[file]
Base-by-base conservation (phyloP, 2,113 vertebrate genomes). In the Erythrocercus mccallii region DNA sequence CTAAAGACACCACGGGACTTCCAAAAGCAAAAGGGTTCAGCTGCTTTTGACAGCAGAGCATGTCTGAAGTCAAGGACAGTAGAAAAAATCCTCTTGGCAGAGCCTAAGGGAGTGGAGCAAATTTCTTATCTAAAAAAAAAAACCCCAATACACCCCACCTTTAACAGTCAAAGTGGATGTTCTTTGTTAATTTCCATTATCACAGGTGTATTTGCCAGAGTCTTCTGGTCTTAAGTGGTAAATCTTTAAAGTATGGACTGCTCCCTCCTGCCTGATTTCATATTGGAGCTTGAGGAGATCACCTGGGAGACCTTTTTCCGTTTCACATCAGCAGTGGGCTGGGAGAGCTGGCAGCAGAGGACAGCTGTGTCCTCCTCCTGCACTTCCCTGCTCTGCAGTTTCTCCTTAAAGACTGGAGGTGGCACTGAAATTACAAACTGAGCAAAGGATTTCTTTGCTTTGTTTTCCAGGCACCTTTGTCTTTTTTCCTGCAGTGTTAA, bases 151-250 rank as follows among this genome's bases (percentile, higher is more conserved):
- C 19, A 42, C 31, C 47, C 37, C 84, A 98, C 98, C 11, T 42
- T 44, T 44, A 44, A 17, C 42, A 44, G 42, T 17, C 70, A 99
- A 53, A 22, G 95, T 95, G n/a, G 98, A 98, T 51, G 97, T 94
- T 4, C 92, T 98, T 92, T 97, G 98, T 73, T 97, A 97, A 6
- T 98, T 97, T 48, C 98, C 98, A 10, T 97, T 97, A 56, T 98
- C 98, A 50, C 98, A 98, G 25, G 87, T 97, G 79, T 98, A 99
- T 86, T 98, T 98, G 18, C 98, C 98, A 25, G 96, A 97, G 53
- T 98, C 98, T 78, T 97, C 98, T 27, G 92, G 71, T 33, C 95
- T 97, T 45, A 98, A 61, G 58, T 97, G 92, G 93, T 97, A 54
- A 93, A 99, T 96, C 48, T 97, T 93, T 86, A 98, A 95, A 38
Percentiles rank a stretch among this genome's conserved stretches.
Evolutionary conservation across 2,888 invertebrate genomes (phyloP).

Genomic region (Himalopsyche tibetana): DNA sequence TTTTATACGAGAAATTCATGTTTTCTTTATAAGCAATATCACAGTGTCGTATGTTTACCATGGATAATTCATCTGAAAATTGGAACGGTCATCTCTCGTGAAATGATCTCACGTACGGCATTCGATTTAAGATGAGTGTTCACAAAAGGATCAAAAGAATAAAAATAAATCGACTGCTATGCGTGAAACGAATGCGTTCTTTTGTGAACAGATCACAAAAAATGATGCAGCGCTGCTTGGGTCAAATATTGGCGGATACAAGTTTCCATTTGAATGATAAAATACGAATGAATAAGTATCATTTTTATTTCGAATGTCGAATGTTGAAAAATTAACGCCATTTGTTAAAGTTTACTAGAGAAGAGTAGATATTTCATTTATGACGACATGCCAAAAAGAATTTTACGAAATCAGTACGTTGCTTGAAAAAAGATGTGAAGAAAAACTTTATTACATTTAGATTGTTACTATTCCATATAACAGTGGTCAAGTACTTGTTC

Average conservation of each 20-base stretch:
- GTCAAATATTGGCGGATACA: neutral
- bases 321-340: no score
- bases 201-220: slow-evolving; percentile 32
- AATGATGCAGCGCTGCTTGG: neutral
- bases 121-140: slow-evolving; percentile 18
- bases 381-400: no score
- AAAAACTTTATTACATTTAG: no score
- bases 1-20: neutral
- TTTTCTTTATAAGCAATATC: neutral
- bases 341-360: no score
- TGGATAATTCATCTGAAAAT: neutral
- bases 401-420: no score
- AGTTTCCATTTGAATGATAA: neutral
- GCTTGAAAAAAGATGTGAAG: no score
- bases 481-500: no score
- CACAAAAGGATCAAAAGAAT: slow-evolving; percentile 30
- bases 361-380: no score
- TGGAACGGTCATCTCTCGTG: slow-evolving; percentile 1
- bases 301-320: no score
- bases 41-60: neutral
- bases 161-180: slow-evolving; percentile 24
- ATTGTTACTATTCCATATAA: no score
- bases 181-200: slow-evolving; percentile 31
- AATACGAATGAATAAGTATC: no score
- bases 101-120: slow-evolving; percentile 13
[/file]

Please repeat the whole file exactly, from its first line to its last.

Base-by-base conservation (phyloP, 2,113 vertebrate genomes). In the Erythrocercus mccallii region DNA sequence CTAAAGACACCACGGGACTTCCAAAAGCAAAAGGGTTCAGCTGCTTTTGACAGCAGAGCATGTCTGAAGTCAAGGACAGTAGAAAAAATCCTCTTGGCAGAGCCTAAGGGAGTGGAGCAAATTTCTTATCTAAAAAAAAAAACCCCAATACACCCCACCTTTAACAGTCAAAGTGGATGTTCTTTGTTAATTTCCATTATCACAGGTGTATTTGCCAGAGTCTTCTGGTCTTAAGTGGTAAATCTTTAAAGTATGGACTGCTCCCTCCTGCCTGATTTCATATTGGAGCTTGAGGAGATCACCTGGGAGACCTTTTTCCGTTTCACATCAGCAGTGGGCTGGGAGAGCTGGCAGCAGAGGACAGCTGTGTCCTCCTCCTGCACTTCCCTGCTCTGCAGTTTCTCCTTAAAGACTGGAGGTGGCACTGAAATTACAAACTGAGCAAAGGATTTCTTTGCTTTGTTTTCCAGGCACCTTTGTCTTTTTTCCTGCAGTGTTAA, bases 151-250 rank as follows among this genome's bases (percentile, higher is more conserved):
- C 19, A 42, C 31, C 47, C 37, C 84, A 98, C 98, C 11, T 42
- T 44, T 44, A 44, A 17, C 42, A 44, G 42, T 17, C 70, A 99
- A 53, A 22, G 95, T 95, G n/a, G 98, A 98, T 51, G 97, T 94
- T 4, C 92, T 98, T 92, T 97, G 98, T 73, T 97, A 97, A 6
- T 98, T 97, T 48, C 98, C 98, A 10, T 97, T 97, A 56, T 98
- C 98, A 50, C 98, A 98, G 25, G 87, T 97, G 79, T 98, A 99
- T 86, T 98, T 98, G 18, C 98, C 98, A 25, G 96, A 97, G 53
- T 98, C 98, T 78, T 97, C 98, T 27, G 92, G 71, T 33, C 95
- T 97, T 45, A 98, A 61, G 58, T 97, G 92, G 93, T 97, A 54
- A 93, A 99, T 96, C 48, T 97, T 93, T 86, A 98, A 95, A 38
Percentiles rank a stretch among this genome's conserved stretches.
Evolutionary conservation across 2,888 invertebrate genomes (phyloP).

Genomic region (Himalopsyche tibetana): DNA sequence TTTTATACGAGAAATTCATGTTTTCTTTATAAGCAATATCACAGTGTCGTATGTTTACCATGGATAATTCATCTGAAAATTGGAACGGTCATCTCTCGTGAAATGATCTCACGTACGGCATTCGATTTAAGATGAGTGTTCACAAAAGGATCAAAAGAATAAAAATAAATCGACTGCTATGCGTGAAACGAATGCGTTCTTTTGTGAACAGATCACAAAAAATGATGCAGCGCTGCTTGGGTCAAATATTGGCGGATACAAGTTTCCATTTGAATGATAAAATACGAATGAATAAGTATCATTTTTATTTCGAATGTCGAATGTTGAAAAATTAACGCCATTTGTTAAAGTTTACTAGAGAAGAGTAGATATTTCATTTATGACGACATGCCAAAAAGAATTTTACGAAATCAGTACGTTGCTTGAAAAAAGATGTGAAGAAAAACTTTATTACATTTAGATTGTTACTATTCCATATAACAGTGGTCAAGTACTTGTTC

Average conservation of each 20-base stretch:
- GTCAAATATTGGCGGATACA: neutral
- bases 321-340: no score
- bases 201-220: slow-evolving; percentile 32
- AATGATGCAGCGCTGCTTGG: neutral
- bases 121-140: slow-evolving; percentile 18
- bases 381-400: no score
- AAAAACTTTATTACATTTAG: no score
- bases 1-20: neutral
- TTTTCTTTATAAGCAATATC: neutral
- bases 341-360: no score
- TGGATAATTCATCTGAAAAT: neutral
- bases 401-420: no score
- AGTTTCCATTTGAATGATAA: neutral
- GCTTGAAAAAAGATGTGAAG: no score
- bases 481-500: no score
- CACAAAAGGATCAAAAGAAT: slow-evolving; percentile 30
- bases 361-380: no score
- TGGAACGGTCATCTCTCGTG: slow-evolving; percentile 1
- bases 301-320: no score
- bases 41-60: neutral
- bases 161-180: slow-evolving; percentile 24
- ATTGTTACTATTCCATATAA: no score
- bases 181-200: slow-evolving; percentile 31
- AATACGAATGAATAAGTATC: no score
- bases 101-120: slow-evolving; percentile 13